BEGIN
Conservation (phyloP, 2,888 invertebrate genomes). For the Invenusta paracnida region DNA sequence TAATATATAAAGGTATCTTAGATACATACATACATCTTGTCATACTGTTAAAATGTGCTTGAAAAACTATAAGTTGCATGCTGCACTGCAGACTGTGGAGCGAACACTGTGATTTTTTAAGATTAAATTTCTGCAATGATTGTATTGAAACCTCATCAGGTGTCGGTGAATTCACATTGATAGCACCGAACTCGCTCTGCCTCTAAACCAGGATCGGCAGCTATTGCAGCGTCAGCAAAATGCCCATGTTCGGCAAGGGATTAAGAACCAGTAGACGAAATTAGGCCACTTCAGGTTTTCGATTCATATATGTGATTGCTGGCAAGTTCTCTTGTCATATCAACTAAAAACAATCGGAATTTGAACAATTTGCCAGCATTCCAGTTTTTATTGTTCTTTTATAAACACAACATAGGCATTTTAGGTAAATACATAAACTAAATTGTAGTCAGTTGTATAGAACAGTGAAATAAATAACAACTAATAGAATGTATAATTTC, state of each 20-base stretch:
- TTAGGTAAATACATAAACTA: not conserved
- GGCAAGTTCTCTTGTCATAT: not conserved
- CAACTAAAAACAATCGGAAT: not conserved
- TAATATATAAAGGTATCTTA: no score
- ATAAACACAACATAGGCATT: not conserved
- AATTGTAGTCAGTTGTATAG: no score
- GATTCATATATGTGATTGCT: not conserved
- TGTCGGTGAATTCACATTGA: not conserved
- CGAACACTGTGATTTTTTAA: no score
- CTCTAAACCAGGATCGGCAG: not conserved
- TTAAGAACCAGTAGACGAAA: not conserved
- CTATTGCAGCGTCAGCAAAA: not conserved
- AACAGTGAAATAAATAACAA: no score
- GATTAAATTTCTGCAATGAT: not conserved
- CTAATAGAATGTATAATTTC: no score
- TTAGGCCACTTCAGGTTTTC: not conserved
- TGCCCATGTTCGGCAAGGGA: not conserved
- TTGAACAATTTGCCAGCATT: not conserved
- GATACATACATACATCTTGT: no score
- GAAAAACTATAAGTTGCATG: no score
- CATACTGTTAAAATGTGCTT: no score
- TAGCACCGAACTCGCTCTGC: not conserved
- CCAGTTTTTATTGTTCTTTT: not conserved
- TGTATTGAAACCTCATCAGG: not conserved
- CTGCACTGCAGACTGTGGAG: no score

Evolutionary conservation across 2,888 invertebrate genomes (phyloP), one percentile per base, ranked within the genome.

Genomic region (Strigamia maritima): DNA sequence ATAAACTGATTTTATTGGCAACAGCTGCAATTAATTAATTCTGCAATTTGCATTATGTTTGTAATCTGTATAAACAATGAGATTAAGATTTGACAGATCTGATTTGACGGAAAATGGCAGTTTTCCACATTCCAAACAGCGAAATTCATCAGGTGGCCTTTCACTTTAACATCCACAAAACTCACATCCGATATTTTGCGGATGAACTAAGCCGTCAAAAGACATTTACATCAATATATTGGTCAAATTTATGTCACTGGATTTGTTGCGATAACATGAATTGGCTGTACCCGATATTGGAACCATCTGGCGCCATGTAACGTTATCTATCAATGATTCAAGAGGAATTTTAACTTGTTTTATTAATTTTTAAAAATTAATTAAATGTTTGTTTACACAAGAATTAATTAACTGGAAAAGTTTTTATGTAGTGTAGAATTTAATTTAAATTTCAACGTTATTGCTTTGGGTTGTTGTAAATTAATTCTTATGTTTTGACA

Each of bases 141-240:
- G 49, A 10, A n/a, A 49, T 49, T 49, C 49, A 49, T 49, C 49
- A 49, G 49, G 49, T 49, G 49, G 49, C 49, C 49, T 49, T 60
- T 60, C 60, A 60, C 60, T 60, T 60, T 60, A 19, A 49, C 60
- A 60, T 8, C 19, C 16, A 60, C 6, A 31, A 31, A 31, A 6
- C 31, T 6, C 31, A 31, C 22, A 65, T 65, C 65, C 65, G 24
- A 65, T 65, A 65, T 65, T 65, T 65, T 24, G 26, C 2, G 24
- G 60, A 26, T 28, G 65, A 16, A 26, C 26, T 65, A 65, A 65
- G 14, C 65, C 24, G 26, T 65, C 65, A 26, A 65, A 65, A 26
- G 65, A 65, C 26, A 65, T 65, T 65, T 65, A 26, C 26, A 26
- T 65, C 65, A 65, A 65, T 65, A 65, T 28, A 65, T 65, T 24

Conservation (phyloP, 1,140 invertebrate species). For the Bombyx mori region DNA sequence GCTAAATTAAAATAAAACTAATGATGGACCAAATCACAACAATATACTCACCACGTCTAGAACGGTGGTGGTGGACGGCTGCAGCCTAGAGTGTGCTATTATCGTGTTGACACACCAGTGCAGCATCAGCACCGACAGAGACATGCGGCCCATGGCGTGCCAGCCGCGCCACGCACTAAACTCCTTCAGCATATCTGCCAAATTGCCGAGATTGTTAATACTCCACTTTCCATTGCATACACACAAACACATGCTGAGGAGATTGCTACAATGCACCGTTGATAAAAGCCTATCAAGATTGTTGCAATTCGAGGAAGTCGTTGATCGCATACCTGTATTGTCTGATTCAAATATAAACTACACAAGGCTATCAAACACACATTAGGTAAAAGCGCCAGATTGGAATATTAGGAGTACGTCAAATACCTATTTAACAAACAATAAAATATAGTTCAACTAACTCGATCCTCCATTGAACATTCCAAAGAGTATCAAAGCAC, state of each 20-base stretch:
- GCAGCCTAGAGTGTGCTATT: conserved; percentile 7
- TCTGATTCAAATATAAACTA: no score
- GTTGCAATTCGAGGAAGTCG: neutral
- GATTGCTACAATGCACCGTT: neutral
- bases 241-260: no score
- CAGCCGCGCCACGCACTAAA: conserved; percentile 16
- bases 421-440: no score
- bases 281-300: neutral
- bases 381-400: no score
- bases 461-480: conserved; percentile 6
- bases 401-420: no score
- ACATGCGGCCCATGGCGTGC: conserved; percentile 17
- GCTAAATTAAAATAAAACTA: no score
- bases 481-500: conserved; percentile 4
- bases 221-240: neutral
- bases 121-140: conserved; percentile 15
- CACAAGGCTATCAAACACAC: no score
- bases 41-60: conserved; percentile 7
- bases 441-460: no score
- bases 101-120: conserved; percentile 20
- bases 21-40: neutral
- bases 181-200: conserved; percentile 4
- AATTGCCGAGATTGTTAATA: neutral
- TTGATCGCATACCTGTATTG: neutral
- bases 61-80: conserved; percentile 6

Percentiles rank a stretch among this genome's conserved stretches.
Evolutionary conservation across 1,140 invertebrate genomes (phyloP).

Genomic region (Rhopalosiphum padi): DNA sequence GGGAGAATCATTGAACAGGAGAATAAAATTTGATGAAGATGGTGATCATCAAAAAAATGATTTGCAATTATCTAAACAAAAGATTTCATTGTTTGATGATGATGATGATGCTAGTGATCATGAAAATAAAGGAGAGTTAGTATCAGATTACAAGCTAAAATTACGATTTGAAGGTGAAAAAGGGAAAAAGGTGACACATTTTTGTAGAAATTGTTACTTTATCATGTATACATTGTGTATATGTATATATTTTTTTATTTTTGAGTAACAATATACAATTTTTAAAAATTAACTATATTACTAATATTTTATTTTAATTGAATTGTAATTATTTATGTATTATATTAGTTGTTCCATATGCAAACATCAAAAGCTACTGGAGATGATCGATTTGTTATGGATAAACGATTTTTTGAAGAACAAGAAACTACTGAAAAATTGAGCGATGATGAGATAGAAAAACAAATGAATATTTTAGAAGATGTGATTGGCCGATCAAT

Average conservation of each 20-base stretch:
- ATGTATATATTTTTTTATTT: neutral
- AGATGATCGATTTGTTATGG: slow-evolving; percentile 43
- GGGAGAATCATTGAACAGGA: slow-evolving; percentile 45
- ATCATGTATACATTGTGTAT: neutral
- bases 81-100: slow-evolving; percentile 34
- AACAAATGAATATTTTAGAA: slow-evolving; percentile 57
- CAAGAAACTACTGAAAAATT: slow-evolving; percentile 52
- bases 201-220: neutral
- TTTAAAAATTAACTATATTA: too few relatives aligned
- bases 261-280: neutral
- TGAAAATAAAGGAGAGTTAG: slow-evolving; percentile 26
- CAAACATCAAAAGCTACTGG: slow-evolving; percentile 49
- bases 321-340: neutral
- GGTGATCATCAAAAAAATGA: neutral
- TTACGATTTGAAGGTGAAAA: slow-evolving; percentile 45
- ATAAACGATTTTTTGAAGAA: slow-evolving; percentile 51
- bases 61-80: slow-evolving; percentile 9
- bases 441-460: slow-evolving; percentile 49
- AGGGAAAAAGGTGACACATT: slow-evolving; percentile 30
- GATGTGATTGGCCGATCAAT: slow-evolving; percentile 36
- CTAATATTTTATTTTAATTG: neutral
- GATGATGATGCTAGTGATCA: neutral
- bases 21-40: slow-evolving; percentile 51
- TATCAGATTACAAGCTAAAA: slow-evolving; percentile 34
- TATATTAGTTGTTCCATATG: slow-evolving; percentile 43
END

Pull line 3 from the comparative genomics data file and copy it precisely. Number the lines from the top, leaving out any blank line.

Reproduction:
- GGCAAGTTCTCTTGTCATAT: not conserved